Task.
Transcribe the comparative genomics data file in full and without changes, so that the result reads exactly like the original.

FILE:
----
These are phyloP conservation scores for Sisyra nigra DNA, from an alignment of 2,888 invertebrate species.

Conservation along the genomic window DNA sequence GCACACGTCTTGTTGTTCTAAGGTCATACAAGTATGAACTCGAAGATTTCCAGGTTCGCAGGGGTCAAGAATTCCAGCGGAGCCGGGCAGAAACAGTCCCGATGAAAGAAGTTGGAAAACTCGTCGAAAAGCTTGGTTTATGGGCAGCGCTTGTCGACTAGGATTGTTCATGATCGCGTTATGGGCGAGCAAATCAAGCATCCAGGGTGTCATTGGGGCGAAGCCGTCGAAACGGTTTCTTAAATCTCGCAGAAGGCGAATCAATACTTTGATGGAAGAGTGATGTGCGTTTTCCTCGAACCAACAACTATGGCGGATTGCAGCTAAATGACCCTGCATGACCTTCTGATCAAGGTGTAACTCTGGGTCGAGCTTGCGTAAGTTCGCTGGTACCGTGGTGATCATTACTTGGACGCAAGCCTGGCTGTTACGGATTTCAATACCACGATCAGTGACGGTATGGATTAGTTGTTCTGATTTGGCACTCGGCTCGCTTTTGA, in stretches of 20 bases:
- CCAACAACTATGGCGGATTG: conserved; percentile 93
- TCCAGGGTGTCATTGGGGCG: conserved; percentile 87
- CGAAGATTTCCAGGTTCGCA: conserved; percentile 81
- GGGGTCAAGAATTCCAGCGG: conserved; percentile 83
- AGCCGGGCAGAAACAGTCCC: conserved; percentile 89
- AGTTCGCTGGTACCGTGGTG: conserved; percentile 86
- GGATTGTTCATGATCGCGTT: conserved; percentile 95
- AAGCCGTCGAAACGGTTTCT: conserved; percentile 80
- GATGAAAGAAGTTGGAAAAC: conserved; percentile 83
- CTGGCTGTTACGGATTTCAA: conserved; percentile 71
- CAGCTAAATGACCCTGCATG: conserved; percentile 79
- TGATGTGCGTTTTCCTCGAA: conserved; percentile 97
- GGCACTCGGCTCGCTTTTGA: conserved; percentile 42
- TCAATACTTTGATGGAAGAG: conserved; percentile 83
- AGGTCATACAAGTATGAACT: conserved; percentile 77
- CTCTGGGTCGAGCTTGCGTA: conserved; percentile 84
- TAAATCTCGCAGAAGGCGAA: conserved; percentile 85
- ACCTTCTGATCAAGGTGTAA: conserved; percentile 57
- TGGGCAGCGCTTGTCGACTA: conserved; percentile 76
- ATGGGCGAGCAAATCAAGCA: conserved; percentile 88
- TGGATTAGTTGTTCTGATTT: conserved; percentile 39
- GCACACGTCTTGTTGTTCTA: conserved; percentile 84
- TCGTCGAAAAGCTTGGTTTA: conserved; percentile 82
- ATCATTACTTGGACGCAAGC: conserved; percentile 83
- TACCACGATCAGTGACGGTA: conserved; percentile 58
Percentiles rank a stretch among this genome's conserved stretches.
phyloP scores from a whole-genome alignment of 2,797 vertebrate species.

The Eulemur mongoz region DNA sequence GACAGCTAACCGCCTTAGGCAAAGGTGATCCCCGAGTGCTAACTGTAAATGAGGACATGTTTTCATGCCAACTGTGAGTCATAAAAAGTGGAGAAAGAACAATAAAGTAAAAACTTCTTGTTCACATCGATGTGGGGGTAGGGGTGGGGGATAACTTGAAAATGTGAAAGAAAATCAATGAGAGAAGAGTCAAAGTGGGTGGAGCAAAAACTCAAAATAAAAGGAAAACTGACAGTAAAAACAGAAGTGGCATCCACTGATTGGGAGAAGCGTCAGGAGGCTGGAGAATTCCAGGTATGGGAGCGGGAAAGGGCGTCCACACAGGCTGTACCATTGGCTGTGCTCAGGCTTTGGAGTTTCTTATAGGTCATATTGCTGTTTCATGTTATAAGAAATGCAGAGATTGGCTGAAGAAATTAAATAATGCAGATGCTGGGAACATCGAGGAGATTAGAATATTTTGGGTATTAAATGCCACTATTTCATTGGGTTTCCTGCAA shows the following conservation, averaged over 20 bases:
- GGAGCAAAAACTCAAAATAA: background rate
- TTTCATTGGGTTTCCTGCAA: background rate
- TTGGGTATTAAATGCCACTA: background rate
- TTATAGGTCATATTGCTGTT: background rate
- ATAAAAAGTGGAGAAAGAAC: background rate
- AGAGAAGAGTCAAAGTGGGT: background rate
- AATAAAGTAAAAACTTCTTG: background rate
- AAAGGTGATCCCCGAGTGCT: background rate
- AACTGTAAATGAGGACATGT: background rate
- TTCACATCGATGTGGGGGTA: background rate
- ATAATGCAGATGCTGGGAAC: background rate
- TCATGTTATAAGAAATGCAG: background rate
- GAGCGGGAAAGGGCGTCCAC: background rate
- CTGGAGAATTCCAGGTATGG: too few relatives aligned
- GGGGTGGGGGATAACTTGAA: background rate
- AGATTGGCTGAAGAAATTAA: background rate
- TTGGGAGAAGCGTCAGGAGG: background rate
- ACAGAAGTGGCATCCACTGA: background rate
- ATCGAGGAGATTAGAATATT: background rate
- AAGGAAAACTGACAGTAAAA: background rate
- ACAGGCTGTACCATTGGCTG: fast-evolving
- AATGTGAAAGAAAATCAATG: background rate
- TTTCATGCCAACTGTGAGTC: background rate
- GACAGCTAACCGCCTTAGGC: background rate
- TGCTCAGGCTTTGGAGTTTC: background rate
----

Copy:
These are phyloP conservation scores for Sisyra nigra DNA, from an alignment of 2,888 invertebrate species.

Conservation along the genomic window DNA sequence GCACACGTCTTGTTGTTCTAAGGTCATACAAGTATGAACTCGAAGATTTCCAGGTTCGCAGGGGTCAAGAATTCCAGCGGAGCCGGGCAGAAACAGTCCCGATGAAAGAAGTTGGAAAACTCGTCGAAAAGCTTGGTTTATGGGCAGCGCTTGTCGACTAGGATTGTTCATGATCGCGTTATGGGCGAGCAAATCAAGCATCCAGGGTGTCATTGGGGCGAAGCCGTCGAAACGGTTTCTTAAATCTCGCAGAAGGCGAATCAATACTTTGATGGAAGAGTGATGTGCGTTTTCCTCGAACCAACAACTATGGCGGATTGCAGCTAAATGACCCTGCATGACCTTCTGATCAAGGTGTAACTCTGGGTCGAGCTTGCGTAAGTTCGCTGGTACCGTGGTGATCATTACTTGGACGCAAGCCTGGCTGTTACGGATTTCAATACCACGATCAGTGACGGTATGGATTAGTTGTTCTGATTTGGCACTCGGCTCGCTTTTGA, in stretches of 20 bases:
- CCAACAACTATGGCGGATTG: conserved; percentile 93
- TCCAGGGTGTCATTGGGGCG: conserved; percentile 87
- CGAAGATTTCCAGGTTCGCA: conserved; percentile 81
- GGGGTCAAGAATTCCAGCGG: conserved; percentile 83
- AGCCGGGCAGAAACAGTCCC: conserved; percentile 89
- AGTTCGCTGGTACCGTGGTG: conserved; percentile 86
- GGATTGTTCATGATCGCGTT: conserved; percentile 95
- AAGCCGTCGAAACGGTTTCT: conserved; percentile 80
- GATGAAAGAAGTTGGAAAAC: conserved; percentile 83
- CTGGCTGTTACGGATTTCAA: conserved; percentile 71
- CAGCTAAATGACCCTGCATG: conserved; percentile 79
- TGATGTGCGTTTTCCTCGAA: conserved; percentile 97
- GGCACTCGGCTCGCTTTTGA: conserved; percentile 42
- TCAATACTTTGATGGAAGAG: conserved; percentile 83
- AGGTCATACAAGTATGAACT: conserved; percentile 77
- CTCTGGGTCGAGCTTGCGTA: conserved; percentile 84
- TAAATCTCGCAGAAGGCGAA: conserved; percentile 85
- ACCTTCTGATCAAGGTGTAA: conserved; percentile 57
- TGGGCAGCGCTTGTCGACTA: conserved; percentile 76
- ATGGGCGAGCAAATCAAGCA: conserved; percentile 88
- TGGATTAGTTGTTCTGATTT: conserved; percentile 39
- GCACACGTCTTGTTGTTCTA: conserved; percentile 84
- TCGTCGAAAAGCTTGGTTTA: conserved; percentile 82
- ATCATTACTTGGACGCAAGC: conserved; percentile 83
- TACCACGATCAGTGACGGTA: conserved; percentile 58
Percentiles rank a stretch among this genome's conserved stretches.
phyloP scores from a whole-genome alignment of 2,797 vertebrate species.

The Eulemur mongoz region DNA sequence GACAGCTAACCGCCTTAGGCAAAGGTGATCCCCGAGTGCTAACTGTAAATGAGGACATGTTTTCATGCCAACTGTGAGTCATAAAAAGTGGAGAAAGAACAATAAAGTAAAAACTTCTTGTTCACATCGATGTGGGGGTAGGGGTGGGGGATAACTTGAAAATGTGAAAGAAAATCAATGAGAGAAGAGTCAAAGTGGGTGGAGCAAAAACTCAAAATAAAAGGAAAACTGACAGTAAAAACAGAAGTGGCATCCACTGATTGGGAGAAGCGTCAGGAGGCTGGAGAATTCCAGGTATGGGAGCGGGAAAGGGCGTCCACACAGGCTGTACCATTGGCTGTGCTCAGGCTTTGGAGTTTCTTATAGGTCATATTGCTGTTTCATGTTATAAGAAATGCAGAGATTGGCTGAAGAAATTAAATAATGCAGATGCTGGGAACATCGAGGAGATTAGAATATTTTGGGTATTAAATGCCACTATTTCATTGGGTTTCCTGCAA shows the following conservation, averaged over 20 bases:
- GGAGCAAAAACTCAAAATAA: background rate
- TTTCATTGGGTTTCCTGCAA: background rate
- TTGGGTATTAAATGCCACTA: background rate
- TTATAGGTCATATTGCTGTT: background rate
- ATAAAAAGTGGAGAAAGAAC: background rate
- AGAGAAGAGTCAAAGTGGGT: background rate
- AATAAAGTAAAAACTTCTTG: background rate
- AAAGGTGATCCCCGAGTGCT: background rate
- AACTGTAAATGAGGACATGT: background rate
- TTCACATCGATGTGGGGGTA: background rate
- ATAATGCAGATGCTGGGAAC: background rate
- TCATGTTATAAGAAATGCAG: background rate
- GAGCGGGAAAGGGCGTCCAC: background rate
- CTGGAGAATTCCAGGTATGG: too few relatives aligned
- GGGGTGGGGGATAACTTGAA: background rate
- AGATTGGCTGAAGAAATTAA: background rate
- TTGGGAGAAGCGTCAGGAGG: background rate
- ACAGAAGTGGCATCCACTGA: background rate
- ATCGAGGAGATTAGAATATT: background rate
- AAGGAAAACTGACAGTAAAA: background rate
- ACAGGCTGTACCATTGGCTG: fast-evolving
- AATGTGAAAGAAAATCAATG: background rate
- TTTCATGCCAACTGTGAGTC: background rate
- GACAGCTAACCGCCTTAGGC: background rate
- TGCTCAGGCTTTGGAGTTTC: background rate